Flowers in Springtime, Moon in Autumn, Cool Wind in Summer, Snow in Winter. If you don’t make anything in your mind, for you it is a good season.”
I often use this poem to teach both new and more experienced Zen students. Quite often, when I ask a student during a private Zen interview to read the poem, I see a spontaneous smile or “Aha” reaction emerge, and a kindling of the student’s “faith mind” or original confidence. It’s as if he or she were saying, “Yeah, the True Way is like that.”
The central point of this poem is essentially a restatement of the third and fourth of the Four Noble Truths, i.e., that there is an end to suffering and that there is a way or path of practice which actualizes the end of suffering. “If you don’t make anything in your mind, for you it is a good season.”
The poem comes from Case Nineteen of the Mu Mun Kwan and is titled “Everyday Mind is the Path.” The case is an interchange or dialogue between Zen Master Nam Cheon and his student JoJu, who later became a great Zen Master in his own right. At the time of this Dharma combat JoJu is still an inexperienced student. He asks Master Nam Cheon, “What is the true way?’ Nam Cheon responds that “Everyday mind is the true way.”
Then, there follows a series of questions by JoJu and answers by Nam Cheon which, one by one, undo JoJu’s conceptual orientation. For example, JoJu asks, “Then should I try to keep it or not?” Nam Cheon responds, “If you try to keep it, already you are mistaken.” Finally, Nam Cheon exclaims, “If you completely attain the true way of not thinking, it is like space, clear and void. So why do you make right and wrong?” At this, JoJu got enlightenment.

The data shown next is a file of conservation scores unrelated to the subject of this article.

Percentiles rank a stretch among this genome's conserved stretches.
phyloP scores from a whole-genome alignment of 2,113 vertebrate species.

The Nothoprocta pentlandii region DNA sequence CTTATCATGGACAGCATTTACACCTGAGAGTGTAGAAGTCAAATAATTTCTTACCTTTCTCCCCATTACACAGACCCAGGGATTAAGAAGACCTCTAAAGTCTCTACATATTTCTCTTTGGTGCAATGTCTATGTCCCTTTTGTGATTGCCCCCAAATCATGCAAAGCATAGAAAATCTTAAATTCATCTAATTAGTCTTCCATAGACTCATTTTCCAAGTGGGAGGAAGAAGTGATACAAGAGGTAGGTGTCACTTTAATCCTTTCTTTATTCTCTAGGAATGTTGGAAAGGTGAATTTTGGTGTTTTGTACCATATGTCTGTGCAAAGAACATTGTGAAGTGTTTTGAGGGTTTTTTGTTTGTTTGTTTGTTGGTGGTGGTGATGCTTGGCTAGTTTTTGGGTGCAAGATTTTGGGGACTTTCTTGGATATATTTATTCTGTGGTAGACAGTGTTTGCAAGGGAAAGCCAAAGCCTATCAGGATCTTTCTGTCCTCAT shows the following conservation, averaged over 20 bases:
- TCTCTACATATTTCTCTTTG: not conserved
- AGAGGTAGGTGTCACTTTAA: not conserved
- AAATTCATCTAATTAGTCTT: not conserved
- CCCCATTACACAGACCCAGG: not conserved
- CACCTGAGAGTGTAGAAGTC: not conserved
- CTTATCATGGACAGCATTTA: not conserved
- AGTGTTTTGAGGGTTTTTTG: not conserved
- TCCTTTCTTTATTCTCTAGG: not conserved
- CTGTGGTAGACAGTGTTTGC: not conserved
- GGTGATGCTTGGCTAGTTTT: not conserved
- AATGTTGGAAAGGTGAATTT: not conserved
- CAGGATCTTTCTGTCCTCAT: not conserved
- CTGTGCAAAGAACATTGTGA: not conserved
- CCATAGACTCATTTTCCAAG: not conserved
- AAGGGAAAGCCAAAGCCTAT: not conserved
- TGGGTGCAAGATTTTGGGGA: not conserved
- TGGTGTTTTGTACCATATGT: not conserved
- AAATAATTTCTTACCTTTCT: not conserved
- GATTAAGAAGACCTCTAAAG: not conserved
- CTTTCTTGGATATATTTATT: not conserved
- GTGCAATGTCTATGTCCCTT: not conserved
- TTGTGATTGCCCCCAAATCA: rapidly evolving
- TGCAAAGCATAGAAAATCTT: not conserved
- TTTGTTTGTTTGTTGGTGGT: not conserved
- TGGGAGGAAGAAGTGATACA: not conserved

In the case, there is only talk of the Mind of no thinking, clear and void like space. The poem emphasizes how one with such a mind functions in contact with time, part of the phenomenal world, which is indicated by the four seasons. In a few words, it demonstrates a non-clinging way of being/becoming, a way of encountering the events of life. In this sense, it is in accord with Zen Master Seung Sahn’s teaching of “Don’t make anything, don’t hold anything, don’t attach to anything. Then you will realize that you have everything.”
And a similar point is made in Zen Master Yun Men’s case in the Blue Cliff Record, “Every Day is a Good Day” (Case Number Six):
Yun Men, instructing, said, “Don’t ask me before the fifteenth day of the month (Borom). After Borom, you must bring me one word.” He answered himself, “Every day is a good day.”
Our teaching in the Kwan Um School of Zen proceeds from “every day is a good day” to “every moment is a good moment.” So a number of important questions for practice appear from the four seasons poem and Yun Men’s case.
1. How can you demonstrate the meaning of, “if you don’t make anything in your mind, for you it’s a good season?”
2. What is the true meaning of “Every day is a good day?”
3. How can you demonstrate your understanding of “every moment is a good moment?”
And finally: A good season, a good day, and a good moment, how are all of these different? Which one is the best?